My vast experience is… a lot in cards… I have a routine that I call ‘Prism,’ which is about 10 to 15 minutes with a deck of cards,” said Greenspoon. But more recently I’ve started doing more work in areas like mentalism…looking at the psychology behind some of these things.”

For many magicians of the Society of Magiciansthe hardest part of magic is making their tricks meaningful to their audience.

There is a magic theory… called the ham sandwich theory… [which] It’s the idea that if I walk up to you and magically produce a ham sandwich for you, that’s cool. But… you think, ‘Why the hell did you just make a ham sandwich??’” green spoon noted. If I came up to you, and we had a conversation and… it happened… ‘Hey, I’m a little hungry, that could really be fine for a ham sandwich right now.’ And then I produced the ham sandwich, the magic makes sense, and it feels relevant. And it’s one of the hardest things to find.”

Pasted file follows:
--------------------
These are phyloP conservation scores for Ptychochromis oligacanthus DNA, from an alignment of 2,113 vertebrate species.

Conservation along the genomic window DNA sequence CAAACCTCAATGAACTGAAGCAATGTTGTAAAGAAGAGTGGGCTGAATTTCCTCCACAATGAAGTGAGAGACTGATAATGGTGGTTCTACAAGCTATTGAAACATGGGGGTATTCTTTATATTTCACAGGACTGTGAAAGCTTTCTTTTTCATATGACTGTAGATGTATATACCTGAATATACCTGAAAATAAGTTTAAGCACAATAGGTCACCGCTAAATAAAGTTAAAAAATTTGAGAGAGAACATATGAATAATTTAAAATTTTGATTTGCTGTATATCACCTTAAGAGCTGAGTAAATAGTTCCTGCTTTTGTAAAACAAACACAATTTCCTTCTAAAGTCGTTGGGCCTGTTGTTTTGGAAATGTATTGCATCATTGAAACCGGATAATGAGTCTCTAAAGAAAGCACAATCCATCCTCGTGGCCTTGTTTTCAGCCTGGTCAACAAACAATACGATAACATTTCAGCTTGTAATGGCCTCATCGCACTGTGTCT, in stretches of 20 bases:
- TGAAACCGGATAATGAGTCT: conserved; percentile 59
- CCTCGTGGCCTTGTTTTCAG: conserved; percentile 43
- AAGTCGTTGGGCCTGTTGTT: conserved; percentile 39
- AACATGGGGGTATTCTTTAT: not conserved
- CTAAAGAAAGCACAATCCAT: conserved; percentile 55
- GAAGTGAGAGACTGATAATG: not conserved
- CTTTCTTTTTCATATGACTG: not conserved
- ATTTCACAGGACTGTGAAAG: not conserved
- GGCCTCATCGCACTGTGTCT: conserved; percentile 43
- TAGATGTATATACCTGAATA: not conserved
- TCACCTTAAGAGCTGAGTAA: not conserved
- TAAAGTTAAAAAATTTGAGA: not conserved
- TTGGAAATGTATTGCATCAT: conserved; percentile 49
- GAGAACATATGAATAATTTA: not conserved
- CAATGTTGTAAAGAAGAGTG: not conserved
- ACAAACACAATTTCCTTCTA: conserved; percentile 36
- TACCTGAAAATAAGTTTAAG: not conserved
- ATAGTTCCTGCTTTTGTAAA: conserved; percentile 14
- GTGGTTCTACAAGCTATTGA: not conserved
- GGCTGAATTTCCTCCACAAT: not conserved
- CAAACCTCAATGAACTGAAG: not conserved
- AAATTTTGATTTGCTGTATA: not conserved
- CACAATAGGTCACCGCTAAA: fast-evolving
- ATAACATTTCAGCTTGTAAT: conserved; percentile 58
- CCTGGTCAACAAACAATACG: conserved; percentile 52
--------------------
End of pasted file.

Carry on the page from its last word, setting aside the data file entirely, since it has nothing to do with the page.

When it comes to staging their actions, Wilson and green spoon both underline the single tower power as opposed to elaborate and flashy stage productions.

I think it’s really cool to see someone do this very simple trick, but it’s the best trick you’ve ever seen because he does it really well, Wilson noted.

green spoon reiterated the wonder of live magic tricks.

I find that there is a certain beauty and elegance… [that] I’m four feet in front of you, you can see exactly what I’m doing every moment…and I still managed to get you, green spoon noted.

green spoon also pointed out the the personality that comes with simple, up-close magicand how he greatly enjoys interactions with members of the public.

I love to play with that intimacy…in a staging, it’s…much easier for you to just anonymize your audience,” green spoon noted. “Whereas in a close environment, I could know the name of every person in front of me. I can attract every one of them.

green spoon explained that magicians face challenges adapt to the technological innovations of the 21st century.